5 Work Perks (That Are Actually A Trap)

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Flex Hours Are A Tool For Workplace Discrimination

Since most modern jobs are a combination of working on a laptop and staring at social media on the toilet for too long, it no longer makes sense for white-collar workers to keep strict hours as if they’re punching the clock on a shift at the steel mill. As a result, companies are increasingly offering flexible work hours — which are mutually beneficial. For employees, it allows them to skip the morning rush, pick up their kids from school or sleep off a hangover. And for their bosses, it allows them to push ever more pigheaded discrimination onto their workforce.

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Managers love flex hours — as long as you still show up at 8 AM sharp. Despite the system becoming more and more popular with upper management, a study from The Journal of Applied Psychology showed that a majority of supervisors still show a blatant “morning bias.” When asked to review two identical employees, save for the fact that one worked 7 to 3 and the other 11 to 7, bosses immediately preferred the early bird, deeming them more “conscientious” as if having a late circadian rhythm is a sign of lacking a moral backbone.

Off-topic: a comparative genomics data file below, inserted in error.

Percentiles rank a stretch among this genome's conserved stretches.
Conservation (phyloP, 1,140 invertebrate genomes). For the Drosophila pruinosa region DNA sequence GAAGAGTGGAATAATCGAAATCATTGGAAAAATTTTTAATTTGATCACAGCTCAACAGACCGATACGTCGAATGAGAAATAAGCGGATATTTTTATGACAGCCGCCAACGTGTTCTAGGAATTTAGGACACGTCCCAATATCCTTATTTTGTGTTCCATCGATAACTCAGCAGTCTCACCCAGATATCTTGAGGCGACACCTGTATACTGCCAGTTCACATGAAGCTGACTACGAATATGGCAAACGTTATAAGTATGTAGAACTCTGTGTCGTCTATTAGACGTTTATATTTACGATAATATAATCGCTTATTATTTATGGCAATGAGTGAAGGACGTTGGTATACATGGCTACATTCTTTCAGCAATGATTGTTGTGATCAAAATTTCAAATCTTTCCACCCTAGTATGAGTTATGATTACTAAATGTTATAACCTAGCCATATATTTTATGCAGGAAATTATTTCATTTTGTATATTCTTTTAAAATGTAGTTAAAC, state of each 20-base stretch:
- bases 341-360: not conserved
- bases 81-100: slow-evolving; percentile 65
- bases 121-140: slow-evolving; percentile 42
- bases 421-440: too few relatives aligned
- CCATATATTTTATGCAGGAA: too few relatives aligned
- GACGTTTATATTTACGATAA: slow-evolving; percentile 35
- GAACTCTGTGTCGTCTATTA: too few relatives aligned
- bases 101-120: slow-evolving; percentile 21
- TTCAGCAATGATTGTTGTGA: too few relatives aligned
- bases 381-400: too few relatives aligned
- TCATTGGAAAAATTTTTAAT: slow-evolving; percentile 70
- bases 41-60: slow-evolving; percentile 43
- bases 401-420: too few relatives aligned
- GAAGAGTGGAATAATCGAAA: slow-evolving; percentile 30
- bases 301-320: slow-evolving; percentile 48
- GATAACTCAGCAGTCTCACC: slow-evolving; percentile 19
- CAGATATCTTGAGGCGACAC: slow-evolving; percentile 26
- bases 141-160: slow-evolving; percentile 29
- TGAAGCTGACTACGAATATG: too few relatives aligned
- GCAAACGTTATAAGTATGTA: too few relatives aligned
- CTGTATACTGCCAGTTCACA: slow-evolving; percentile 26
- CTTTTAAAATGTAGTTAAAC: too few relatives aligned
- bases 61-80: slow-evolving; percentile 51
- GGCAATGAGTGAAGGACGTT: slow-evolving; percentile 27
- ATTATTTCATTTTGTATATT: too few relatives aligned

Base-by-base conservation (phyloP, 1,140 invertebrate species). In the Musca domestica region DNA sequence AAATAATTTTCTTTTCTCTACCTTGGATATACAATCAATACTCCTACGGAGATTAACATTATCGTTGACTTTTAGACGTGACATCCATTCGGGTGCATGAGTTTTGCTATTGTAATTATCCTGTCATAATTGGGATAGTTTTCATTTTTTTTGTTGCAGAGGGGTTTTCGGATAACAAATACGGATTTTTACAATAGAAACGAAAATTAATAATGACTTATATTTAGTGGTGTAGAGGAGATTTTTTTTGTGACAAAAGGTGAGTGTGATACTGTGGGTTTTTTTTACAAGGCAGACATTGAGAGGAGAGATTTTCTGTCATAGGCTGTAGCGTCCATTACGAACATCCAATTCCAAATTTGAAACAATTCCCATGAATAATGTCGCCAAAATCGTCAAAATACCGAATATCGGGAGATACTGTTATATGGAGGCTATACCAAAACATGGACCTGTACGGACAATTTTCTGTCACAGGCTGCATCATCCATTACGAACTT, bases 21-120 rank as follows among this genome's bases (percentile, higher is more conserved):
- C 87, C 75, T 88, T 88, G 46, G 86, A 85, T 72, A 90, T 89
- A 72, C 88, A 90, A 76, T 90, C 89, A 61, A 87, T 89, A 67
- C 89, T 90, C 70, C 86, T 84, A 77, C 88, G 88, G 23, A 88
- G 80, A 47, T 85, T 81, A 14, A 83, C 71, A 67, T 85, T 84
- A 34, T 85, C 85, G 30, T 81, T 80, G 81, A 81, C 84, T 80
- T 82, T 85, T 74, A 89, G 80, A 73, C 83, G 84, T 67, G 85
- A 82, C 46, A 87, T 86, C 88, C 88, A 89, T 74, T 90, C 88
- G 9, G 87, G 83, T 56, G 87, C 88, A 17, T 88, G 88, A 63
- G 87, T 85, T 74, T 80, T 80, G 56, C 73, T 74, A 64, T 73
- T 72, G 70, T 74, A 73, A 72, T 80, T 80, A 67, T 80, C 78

But if night owls have it bad, that’s once again nothing compared to the discrimination women and low-income workers feel at the hand of the flex hour trap. A 2014 study by the American Sociological Association showed that their random participants were willing to grant flex-time to dads wanting to take care of their kids 69.7% of the time and that making that request made these dads more likable in the eyes of their fake bosses. But working moms were not only less likely to have their flex time approved, just asking for it quickly got them branded as disloyal baby machines.

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